There are More Satyams Out There
There are More Satyams Out There
Author: Rakesh Saxena
No doubt, authorities in India will pursue fraud and misappropriation charges against Satyam Computer (SAY) Chairman Ramalinga Raju. However, US investors need to be more concerned about the real possibility that disclosure documents filed by a fair proportion of emerging market listings, traded in the US or on domestic exchanges, are providing hopelessly inadequate (and misleading) trading guidance.
Satyam’s auditors, PricewaterhouseCooper, is maintaining a stoic silence in the face of widespread public demands for an explanation of how Satyam was allowed to create $1.30 billion in “fictitious” cash on its balance sheet. But, in these recessionary conditions, it is not difficult to figure out how and why financial statements can be manipulated. “Raju was trying to catch the tiger with bare hands,” a Far East agent of Satyam said shortly after the news of the scandal broke. “He was hoping that positive changes in the business environment will convert artificial cash into real cash.”
For those unfamiliar with the intricacies of accounting, this is how the fictitious-cash exercise works: keep asset valuations at inflated levels, be creative in cash-flow (and earnings) recognition methodologies, diminish the true extent of doubtful loans and receivables, and stretch payables out as far as possible. Reads like an extract from an internal memo issued by one of Wall Street’s bailout candidates?
In the wake of the Satyam story, a Franklin Templeton Investments spokesman said that “Satyam is only a short-term negative which, with more regulatory oversight, could turn out into a long-term positive.” The head of Indian equities at Hong Kong-based Mirae Asset Global Investment, Rahul Chadha, reiterated that India remained attractive “primarily on account of quality of management and robust business model.”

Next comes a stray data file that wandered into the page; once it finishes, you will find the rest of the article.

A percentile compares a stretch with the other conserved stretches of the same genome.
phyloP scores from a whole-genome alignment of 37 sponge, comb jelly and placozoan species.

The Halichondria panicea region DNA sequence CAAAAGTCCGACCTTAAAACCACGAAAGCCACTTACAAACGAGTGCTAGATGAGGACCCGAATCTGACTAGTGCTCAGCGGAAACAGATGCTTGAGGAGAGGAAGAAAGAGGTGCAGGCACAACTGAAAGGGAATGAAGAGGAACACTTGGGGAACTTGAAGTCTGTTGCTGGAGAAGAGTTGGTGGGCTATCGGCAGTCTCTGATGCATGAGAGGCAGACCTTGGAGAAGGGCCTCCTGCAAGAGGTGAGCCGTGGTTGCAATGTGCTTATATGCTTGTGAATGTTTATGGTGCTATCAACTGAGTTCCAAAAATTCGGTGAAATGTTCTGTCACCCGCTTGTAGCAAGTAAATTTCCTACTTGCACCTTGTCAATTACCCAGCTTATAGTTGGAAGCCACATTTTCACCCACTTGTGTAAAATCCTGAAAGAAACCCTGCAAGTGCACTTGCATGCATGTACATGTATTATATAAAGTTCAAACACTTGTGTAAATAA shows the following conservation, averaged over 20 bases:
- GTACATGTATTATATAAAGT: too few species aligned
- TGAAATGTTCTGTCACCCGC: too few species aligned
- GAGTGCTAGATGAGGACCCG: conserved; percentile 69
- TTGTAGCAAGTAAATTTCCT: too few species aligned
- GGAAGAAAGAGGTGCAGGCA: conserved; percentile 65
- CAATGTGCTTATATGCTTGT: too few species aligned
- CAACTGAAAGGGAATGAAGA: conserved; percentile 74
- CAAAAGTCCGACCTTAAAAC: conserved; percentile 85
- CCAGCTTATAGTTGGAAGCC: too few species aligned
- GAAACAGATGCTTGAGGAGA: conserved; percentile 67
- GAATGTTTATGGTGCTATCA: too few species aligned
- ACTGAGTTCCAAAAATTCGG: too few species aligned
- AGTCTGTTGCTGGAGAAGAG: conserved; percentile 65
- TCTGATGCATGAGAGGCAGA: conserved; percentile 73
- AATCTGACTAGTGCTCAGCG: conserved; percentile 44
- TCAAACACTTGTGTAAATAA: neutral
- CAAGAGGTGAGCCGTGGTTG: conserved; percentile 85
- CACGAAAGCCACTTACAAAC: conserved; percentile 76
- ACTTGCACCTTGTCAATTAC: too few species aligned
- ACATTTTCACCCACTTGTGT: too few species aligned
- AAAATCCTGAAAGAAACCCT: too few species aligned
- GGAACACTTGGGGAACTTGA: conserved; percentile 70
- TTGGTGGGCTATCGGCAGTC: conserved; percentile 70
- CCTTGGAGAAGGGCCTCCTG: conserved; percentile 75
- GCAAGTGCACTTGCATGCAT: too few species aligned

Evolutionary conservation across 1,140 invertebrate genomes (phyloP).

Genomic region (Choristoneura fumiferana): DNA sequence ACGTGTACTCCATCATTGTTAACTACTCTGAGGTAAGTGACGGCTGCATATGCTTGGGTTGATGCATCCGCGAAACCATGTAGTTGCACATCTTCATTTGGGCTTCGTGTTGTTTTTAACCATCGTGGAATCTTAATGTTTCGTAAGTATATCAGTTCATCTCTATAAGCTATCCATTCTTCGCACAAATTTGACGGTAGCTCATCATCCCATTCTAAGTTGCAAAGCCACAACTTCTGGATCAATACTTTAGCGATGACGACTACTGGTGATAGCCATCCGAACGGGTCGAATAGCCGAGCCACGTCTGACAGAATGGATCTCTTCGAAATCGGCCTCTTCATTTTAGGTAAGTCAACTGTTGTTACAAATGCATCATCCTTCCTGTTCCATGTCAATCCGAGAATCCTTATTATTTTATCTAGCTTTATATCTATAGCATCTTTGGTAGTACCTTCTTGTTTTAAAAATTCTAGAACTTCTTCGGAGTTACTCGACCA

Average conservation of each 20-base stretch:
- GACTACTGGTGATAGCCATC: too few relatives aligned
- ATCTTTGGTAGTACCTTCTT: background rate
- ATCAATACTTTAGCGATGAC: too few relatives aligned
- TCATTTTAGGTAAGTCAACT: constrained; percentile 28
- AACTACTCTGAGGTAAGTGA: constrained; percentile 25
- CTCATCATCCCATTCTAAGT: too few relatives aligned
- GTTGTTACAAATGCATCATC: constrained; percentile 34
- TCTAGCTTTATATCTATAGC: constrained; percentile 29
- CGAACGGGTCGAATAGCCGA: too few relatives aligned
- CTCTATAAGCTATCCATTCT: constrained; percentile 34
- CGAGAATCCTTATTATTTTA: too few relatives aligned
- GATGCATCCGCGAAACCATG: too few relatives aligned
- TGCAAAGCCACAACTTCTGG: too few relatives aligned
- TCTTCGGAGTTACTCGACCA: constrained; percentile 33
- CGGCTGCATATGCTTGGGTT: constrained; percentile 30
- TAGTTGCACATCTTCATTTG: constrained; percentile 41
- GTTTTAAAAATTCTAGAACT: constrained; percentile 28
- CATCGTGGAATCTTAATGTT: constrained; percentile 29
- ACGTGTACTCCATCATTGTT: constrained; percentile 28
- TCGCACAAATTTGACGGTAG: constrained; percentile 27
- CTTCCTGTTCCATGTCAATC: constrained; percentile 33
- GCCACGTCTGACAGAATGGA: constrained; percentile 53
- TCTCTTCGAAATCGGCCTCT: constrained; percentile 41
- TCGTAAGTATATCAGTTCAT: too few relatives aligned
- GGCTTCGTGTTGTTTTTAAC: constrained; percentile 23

But before investors buy into such positivity, they need to be aware of two relevant facts. Firstly, given that the Indian economy is in a phase of extended contraction, it a challenge to find any robust business model at all. Secondly, besides Satyam, there are hundreds of listed Indian companies who are walking that fine line between fictitious cash and hard cash.
Furthermore, Mr. Raju’s deliberate balance-sheet structuring is not fancy-footwork restricted to India. Any number of public companies in Brazil, China, Russia, Turkey, Argentina and Indonesia (to cite a few key examples) are currently facing a similar “fictitious-against-real cash” dilemma. “You have to paint a rosy picture now, if only to keep creditors at bay,” a Mumbai stock broker helpfully suggested yesterday. Without doubt, as the global business climate deteriorates further through 2009, one can reasonably expect many more Satyams to surface.
So there is no need to be shocked by Satyam. Because as long as auditors fail to conduct extensive and precise reconciliations between cash-flow items within financial statements on one hand and contractual obligations which generate those items on the other, innovative managements will always find ways to create an aura of viability. While this is not the appropriate forum to detail other emerging market corporations whose balance sheets are highly suspect, Satyam serves only to reiterate this writer’s short call on emerging markets through exchange-traded funds (ADRE, BKF, EEM, EWX, FRN, PXR), despite the massive 2008 declines.
During an interview with Bloomberg on Thursday, Marshall Mays, director of Emerging Alpha Asset Management, bluntly declared that “all companies lie on earnings.” That is probably the truth, a business reality. The question is, “By how much?”
Well, the more depressing the underlying economic environment, the more is the incentive to lie, fudge, exaggerate and mislead; particularly when, like the rating agencies, even giant auditing firms are unable to perform the most basic of time-honoured due diligence tests. Despite what Indian cabinet ministers are saying, the Satyam problem is not one of lack of regulation. And, before advocating more regulation, lawmakers everywhere (including Washington) are well-advised to put in place credible mechanisms to ensure that auditors and lawyers in the money centres of the world don’t simply sign off on corporate documents, collect hefty fees and then leave investors to find their own way through the maze of dubious financial data.